Let Me Know If You Need Anything

For Caretakers and Friends - November 30, 2014

Throughout the time that my husband was sick when people learned of his condition they almost always said to us "Let me know if you need anything". It is a common thing people say whenever they hear others are struggling with any health or other life crisis. I'm pretty sure I heard this well over 100 times. Prior to becoming a caregiver to my husband I probably said it as many times to others. It's something that is considered the polite and appropriate thing to say.

On the surface this is a thoughtful and kind offer. It's a way to let others know you care and want to support them. The problem is that since it has become the expected response not everyone actually means it, at least not when the time to help later comes. Because of this people often hesitate to actually let others know when they do need something. This is a problem because when you are dealing with a health crisis it is important for the patient and the caregiver to get the support they need.

So knowing that sometimes people are just being polite and sometimes people genuinely mean it, how do you respond to the comment "Let me know if you need anything"? It's simple, you should ask for what you actually need. Make a list and be prepared to respond to this offer with a specific request. That way you can quickly discover if the person actually means it or is just being polite. You can say something like, "Thank you and I do need a ride to some doctor's appointments from time to time, is that something you can help me with?" By responding to the general, vague offer of with a more specific request it is easy for the person to decline if it doesn't work for them. There is no discomfort for either party.

The problem is immediately making a request often doesn't come naturally for most people. Many of us cringe at the idea of making a list of our needs and then asking for specific help. Unfortunately some people cannot get over the idea that it's impolite or selfish to ask for what you need. If this is the case for you I suggest you do a little mental exercise. Spend some time thinking about one of your closest friends or family members, a person you care about very much. Imagine that person is dealing with the same health crisis you are. Consider what it would feel like to watch him/her struggle and you are not able to do anything to help. How would you feel in that situation? If you refuse to let others help you that is what you are doing to your loved ones. After doing this exercise reach out to someone you trust and explain you need help and would like them to assist you in figuring out what you need and how to make requests.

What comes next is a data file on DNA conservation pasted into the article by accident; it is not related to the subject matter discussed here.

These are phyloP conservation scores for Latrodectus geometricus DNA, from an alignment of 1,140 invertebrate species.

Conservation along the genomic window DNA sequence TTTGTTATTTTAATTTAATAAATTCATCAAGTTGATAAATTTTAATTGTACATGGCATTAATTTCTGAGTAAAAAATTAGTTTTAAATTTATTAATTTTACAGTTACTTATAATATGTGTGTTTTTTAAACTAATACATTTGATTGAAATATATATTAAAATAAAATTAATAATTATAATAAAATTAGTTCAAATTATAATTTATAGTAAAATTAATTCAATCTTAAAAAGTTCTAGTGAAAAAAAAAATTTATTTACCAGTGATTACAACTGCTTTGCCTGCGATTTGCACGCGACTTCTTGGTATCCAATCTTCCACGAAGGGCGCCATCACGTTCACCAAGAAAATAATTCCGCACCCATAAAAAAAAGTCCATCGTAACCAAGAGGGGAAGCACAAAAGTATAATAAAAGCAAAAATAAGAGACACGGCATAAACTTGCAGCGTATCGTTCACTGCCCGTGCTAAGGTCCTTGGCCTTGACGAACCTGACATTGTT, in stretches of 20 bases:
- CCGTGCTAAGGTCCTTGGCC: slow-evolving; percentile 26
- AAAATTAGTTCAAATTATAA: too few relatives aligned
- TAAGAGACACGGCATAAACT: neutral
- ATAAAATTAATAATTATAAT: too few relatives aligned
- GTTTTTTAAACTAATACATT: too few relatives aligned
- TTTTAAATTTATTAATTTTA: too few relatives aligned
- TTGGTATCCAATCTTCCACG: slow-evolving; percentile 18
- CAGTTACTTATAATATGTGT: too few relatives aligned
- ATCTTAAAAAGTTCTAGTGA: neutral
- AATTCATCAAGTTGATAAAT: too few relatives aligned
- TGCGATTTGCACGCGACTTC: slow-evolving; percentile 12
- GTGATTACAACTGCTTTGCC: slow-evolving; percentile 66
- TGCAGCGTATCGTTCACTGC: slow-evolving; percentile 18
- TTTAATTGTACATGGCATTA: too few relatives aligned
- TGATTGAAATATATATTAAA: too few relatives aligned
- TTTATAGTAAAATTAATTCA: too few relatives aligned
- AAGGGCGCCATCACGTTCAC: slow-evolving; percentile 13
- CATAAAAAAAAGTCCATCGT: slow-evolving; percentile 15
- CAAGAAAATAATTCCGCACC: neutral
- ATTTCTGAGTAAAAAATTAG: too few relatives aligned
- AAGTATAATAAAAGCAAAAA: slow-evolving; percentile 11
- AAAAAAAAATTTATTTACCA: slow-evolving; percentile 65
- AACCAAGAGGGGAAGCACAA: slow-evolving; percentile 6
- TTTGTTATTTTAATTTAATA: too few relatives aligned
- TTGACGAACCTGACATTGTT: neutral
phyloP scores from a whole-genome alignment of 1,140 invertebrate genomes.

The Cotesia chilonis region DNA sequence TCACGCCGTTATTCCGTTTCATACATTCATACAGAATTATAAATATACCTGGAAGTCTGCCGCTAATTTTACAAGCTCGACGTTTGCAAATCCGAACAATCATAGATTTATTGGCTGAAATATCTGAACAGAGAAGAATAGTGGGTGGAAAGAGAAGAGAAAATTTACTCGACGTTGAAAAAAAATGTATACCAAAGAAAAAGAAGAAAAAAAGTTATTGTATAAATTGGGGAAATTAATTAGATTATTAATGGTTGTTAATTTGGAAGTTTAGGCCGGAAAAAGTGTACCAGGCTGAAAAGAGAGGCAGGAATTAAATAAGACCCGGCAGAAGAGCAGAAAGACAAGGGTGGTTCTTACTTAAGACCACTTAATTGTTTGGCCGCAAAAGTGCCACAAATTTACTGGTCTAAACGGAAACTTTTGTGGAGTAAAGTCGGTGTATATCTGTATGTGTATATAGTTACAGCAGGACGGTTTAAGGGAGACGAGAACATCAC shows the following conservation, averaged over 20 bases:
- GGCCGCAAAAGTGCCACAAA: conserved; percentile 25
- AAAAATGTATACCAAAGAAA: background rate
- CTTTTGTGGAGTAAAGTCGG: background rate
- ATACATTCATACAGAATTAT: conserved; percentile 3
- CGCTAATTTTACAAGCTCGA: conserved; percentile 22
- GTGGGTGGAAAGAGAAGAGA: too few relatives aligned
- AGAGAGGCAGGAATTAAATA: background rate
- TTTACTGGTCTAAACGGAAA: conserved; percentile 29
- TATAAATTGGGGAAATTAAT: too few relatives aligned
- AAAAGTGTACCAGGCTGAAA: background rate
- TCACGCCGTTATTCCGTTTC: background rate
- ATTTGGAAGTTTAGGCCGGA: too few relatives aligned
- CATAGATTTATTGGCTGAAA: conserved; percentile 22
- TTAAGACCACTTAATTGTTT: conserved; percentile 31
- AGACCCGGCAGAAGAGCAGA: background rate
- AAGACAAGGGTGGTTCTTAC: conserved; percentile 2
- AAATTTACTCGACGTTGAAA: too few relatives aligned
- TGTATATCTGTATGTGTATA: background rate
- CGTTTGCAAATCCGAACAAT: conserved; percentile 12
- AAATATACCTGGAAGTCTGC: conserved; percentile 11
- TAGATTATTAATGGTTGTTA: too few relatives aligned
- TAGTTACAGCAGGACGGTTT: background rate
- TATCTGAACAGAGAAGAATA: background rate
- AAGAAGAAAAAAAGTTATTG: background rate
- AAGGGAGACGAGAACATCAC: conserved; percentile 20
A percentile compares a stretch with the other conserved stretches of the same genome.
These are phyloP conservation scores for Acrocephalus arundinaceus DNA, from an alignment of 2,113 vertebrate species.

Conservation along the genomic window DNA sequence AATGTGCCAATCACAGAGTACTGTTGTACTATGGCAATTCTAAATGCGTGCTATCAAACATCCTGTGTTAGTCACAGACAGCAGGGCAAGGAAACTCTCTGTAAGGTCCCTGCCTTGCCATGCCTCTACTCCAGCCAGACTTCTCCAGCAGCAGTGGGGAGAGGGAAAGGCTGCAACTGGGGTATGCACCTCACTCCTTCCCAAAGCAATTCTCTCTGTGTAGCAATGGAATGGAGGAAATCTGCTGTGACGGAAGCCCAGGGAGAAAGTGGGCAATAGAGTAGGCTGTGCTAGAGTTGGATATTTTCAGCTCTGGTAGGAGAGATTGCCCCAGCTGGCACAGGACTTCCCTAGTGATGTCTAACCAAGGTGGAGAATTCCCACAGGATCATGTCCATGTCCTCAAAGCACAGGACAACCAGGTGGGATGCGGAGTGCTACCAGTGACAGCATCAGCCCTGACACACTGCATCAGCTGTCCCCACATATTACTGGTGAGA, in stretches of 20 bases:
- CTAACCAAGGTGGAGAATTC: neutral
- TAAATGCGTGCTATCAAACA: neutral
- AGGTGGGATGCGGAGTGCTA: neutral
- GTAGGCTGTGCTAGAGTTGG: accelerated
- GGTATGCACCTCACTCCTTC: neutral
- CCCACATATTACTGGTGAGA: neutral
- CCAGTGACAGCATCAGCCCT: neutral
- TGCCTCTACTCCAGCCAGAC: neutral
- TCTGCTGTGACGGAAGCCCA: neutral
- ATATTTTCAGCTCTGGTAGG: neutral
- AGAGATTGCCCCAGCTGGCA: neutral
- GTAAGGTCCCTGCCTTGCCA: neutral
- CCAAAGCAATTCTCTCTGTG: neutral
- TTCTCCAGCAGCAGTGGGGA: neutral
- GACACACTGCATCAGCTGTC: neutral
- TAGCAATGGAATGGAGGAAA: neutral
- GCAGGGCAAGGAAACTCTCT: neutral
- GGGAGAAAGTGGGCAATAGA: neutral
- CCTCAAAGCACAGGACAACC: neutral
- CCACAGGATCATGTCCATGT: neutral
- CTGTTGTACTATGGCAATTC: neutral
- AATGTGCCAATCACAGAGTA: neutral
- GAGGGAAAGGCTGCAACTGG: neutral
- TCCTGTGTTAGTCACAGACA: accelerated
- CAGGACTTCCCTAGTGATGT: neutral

Most people find that having someone else talk you through all the possible things you need is useful. Have your friend review your usual day and weekly schedule, discuss what you typically do each day and how someone else might support you. To create your list of needs don't think about what is appropriate to ask or what is socially acceptable to ask or about any perceived rules. Think about it as if you had a magic wand and could just get everything you need by waving it. What would you make appear with that wand? Create your list as if you had that magic wand. Go through every area of your life, think about the help you need at home, with your car, with your family or work. Don't think about anything except your needs.

Once you have clarity on what you need it is easier to prioritize and start asking for help. Create a calendar or other system to schedule people to help. Then you or a trusted friend can reach out to people who have already told you "Let me know if you need anything". You may want to consider how you know the person before asking them to do something. Would you feel comfortable with this person doing that favor for you? For example having someone help you with cleaning your home requires you to allow them into your personal private space, that may be fine for a close friend but not a co-worker you barely know. I recommend starting by asking your closer friends. Is there a person in your life that you helped move or have done favors for in the past? You will probably find it easier to ask that person, then you will feel easier about asking others and get more comfortable with it. Having a prepared list of things you need will make that conversation flow smoother. You will probably find that almost everyone will respond positively and will be happy that they can finally do something for you.

What about those people who ignore your request or decline? If they blow you off then you know the original offer was just a platitude and this person just isn't available for you right now. It might mean they are particularly busy right now or have a personal crisis of their own. That rarely happened to me but it did from time to time. Remember that if this does happen it's not the end of world and there was nothing wrong about asking. They did offer.

If I had it to do over again, one thing that I would do differently is I would have asked for help sooner. Too often when you are dealing with a crisis you think you can or should handle it all yourself. There is this weird sense of pride you get thinking you can do it all. I think this just naturally happens because your life is out of control so you try to regain a sense of control by attempting to do it all. The problem is you can wear yourself down so quickly and you really do need help. More importantly you actually do your loved ones a favor by allowing them to help you. Most people really do want to help and you give them a gift by letting them.